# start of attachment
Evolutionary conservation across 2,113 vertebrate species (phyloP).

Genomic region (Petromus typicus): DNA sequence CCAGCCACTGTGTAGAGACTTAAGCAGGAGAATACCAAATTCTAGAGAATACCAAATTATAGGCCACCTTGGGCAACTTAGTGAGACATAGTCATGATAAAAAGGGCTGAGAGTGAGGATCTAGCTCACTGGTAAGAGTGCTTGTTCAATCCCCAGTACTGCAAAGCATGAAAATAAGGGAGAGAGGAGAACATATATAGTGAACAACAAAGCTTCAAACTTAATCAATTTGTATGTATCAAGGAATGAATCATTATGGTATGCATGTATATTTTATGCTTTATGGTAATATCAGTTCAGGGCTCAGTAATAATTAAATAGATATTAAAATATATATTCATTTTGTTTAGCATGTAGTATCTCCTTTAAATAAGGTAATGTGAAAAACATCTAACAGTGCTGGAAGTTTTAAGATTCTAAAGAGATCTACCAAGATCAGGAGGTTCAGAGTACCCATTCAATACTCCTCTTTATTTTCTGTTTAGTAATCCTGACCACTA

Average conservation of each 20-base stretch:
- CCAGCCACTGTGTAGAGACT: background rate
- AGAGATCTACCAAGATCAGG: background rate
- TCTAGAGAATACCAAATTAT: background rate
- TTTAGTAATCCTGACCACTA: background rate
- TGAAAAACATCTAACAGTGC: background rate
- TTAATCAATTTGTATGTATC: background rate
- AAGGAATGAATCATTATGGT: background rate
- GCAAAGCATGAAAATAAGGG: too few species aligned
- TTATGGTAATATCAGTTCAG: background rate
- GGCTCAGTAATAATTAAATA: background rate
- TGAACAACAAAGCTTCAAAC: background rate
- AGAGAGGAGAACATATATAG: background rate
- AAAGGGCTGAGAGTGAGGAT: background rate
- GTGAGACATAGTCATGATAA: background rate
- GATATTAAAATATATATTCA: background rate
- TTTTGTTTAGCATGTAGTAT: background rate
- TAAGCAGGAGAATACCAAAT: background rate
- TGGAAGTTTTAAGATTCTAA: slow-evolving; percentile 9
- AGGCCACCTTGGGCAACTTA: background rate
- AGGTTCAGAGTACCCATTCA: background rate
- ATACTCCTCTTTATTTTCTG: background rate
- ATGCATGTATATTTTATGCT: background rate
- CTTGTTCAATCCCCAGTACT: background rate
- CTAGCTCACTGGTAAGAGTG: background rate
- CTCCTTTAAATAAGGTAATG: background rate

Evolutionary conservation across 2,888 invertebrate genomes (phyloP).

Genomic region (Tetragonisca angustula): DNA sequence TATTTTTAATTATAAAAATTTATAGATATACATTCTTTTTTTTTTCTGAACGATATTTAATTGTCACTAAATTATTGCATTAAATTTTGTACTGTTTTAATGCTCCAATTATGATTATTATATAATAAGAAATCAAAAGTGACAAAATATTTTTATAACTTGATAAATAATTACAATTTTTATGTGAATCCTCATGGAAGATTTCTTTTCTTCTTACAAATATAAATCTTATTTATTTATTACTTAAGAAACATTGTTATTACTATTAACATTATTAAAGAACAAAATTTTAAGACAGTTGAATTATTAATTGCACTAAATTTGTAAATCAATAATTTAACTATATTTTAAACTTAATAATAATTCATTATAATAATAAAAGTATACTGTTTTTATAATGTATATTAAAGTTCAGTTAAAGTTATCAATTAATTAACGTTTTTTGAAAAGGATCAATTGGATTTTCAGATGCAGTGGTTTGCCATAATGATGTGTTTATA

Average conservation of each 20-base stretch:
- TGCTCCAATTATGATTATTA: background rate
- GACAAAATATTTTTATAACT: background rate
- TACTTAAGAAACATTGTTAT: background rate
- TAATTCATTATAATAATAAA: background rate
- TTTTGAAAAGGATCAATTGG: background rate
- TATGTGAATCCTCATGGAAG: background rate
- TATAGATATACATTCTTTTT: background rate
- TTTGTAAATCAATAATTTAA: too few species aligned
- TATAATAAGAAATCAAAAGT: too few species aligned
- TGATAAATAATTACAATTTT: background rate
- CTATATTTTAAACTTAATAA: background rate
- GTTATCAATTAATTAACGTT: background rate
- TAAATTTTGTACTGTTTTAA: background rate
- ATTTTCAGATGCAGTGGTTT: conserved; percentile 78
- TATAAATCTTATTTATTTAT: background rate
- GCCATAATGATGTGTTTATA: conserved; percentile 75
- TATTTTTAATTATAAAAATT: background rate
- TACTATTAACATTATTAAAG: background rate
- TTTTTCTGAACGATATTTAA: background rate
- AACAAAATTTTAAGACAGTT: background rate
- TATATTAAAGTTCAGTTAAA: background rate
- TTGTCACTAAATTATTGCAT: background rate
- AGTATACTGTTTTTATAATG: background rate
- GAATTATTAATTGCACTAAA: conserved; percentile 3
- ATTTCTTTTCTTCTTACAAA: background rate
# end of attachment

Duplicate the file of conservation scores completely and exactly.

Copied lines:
Evolutionary conservation across 2,113 vertebrate species (phyloP).

Genomic region (Petromus typicus): DNA sequence CCAGCCACTGTGTAGAGACTTAAGCAGGAGAATACCAAATTCTAGAGAATACCAAATTATAGGCCACCTTGGGCAACTTAGTGAGACATAGTCATGATAAAAAGGGCTGAGAGTGAGGATCTAGCTCACTGGTAAGAGTGCTTGTTCAATCCCCAGTACTGCAAAGCATGAAAATAAGGGAGAGAGGAGAACATATATAGTGAACAACAAAGCTTCAAACTTAATCAATTTGTATGTATCAAGGAATGAATCATTATGGTATGCATGTATATTTTATGCTTTATGGTAATATCAGTTCAGGGCTCAGTAATAATTAAATAGATATTAAAATATATATTCATTTTGTTTAGCATGTAGTATCTCCTTTAAATAAGGTAATGTGAAAAACATCTAACAGTGCTGGAAGTTTTAAGATTCTAAAGAGATCTACCAAGATCAGGAGGTTCAGAGTACCCATTCAATACTCCTCTTTATTTTCTGTTTAGTAATCCTGACCACTA

Average conservation of each 20-base stretch:
- CCAGCCACTGTGTAGAGACT: background rate
- AGAGATCTACCAAGATCAGG: background rate
- TCTAGAGAATACCAAATTAT: background rate
- TTTAGTAATCCTGACCACTA: background rate
- TGAAAAACATCTAACAGTGC: background rate
- TTAATCAATTTGTATGTATC: background rate
- AAGGAATGAATCATTATGGT: background rate
- GCAAAGCATGAAAATAAGGG: too few species aligned
- TTATGGTAATATCAGTTCAG: background rate
- GGCTCAGTAATAATTAAATA: background rate
- TGAACAACAAAGCTTCAAAC: background rate
- AGAGAGGAGAACATATATAG: background rate
- AAAGGGCTGAGAGTGAGGAT: background rate
- GTGAGACATAGTCATGATAA: background rate
- GATATTAAAATATATATTCA: background rate
- TTTTGTTTAGCATGTAGTAT: background rate
- TAAGCAGGAGAATACCAAAT: background rate
- TGGAAGTTTTAAGATTCTAA: slow-evolving; percentile 9
- AGGCCACCTTGGGCAACTTA: background rate
- AGGTTCAGAGTACCCATTCA: background rate
- ATACTCCTCTTTATTTTCTG: background rate
- ATGCATGTATATTTTATGCT: background rate
- CTTGTTCAATCCCCAGTACT: background rate
- CTAGCTCACTGGTAAGAGTG: background rate
- CTCCTTTAAATAAGGTAATG: background rate

Evolutionary conservation across 2,888 invertebrate genomes (phyloP).

Genomic region (Tetragonisca angustula): DNA sequence TATTTTTAATTATAAAAATTTATAGATATACATTCTTTTTTTTTTCTGAACGATATTTAATTGTCACTAAATTATTGCATTAAATTTTGTACTGTTTTAATGCTCCAATTATGATTATTATATAATAAGAAATCAAAAGTGACAAAATATTTTTATAACTTGATAAATAATTACAATTTTTATGTGAATCCTCATGGAAGATTTCTTTTCTTCTTACAAATATAAATCTTATTTATTTATTACTTAAGAAACATTGTTATTACTATTAACATTATTAAAGAACAAAATTTTAAGACAGTTGAATTATTAATTGCACTAAATTTGTAAATCAATAATTTAACTATATTTTAAACTTAATAATAATTCATTATAATAATAAAAGTATACTGTTTTTATAATGTATATTAAAGTTCAGTTAAAGTTATCAATTAATTAACGTTTTTTGAAAAGGATCAATTGGATTTTCAGATGCAGTGGTTTGCCATAATGATGTGTTTATA

Average conservation of each 20-base stretch:
- TGCTCCAATTATGATTATTA: background rate
- GACAAAATATTTTTATAACT: background rate
- TACTTAAGAAACATTGTTAT: background rate
- TAATTCATTATAATAATAAA: background rate
- TTTTGAAAAGGATCAATTGG: background rate
- TATGTGAATCCTCATGGAAG: background rate
- TATAGATATACATTCTTTTT: background rate
- TTTGTAAATCAATAATTTAA: too few species aligned
- TATAATAAGAAATCAAAAGT: too few species aligned
- TGATAAATAATTACAATTTT: background rate
- CTATATTTTAAACTTAATAA: background rate
- GTTATCAATTAATTAACGTT: background rate
- TAAATTTTGTACTGTTTTAA: background rate
- ATTTTCAGATGCAGTGGTTT: conserved; percentile 78
- TATAAATCTTATTTATTTAT: background rate
- GCCATAATGATGTGTTTATA: conserved; percentile 75
- TATTTTTAATTATAAAAATT: background rate
- TACTATTAACATTATTAAAG: background rate
- TTTTTCTGAACGATATTTAA: background rate
- AACAAAATTTTAAGACAGTT: background rate
- TATATTAAAGTTCAGTTAAA: background rate
- TTGTCACTAAATTATTGCAT: background rate
- AGTATACTGTTTTTATAATG: background rate
- GAATTATTAATTGCACTAAA: conserved; percentile 3
- ATTTCTTTTCTTCTTACAAA: background rate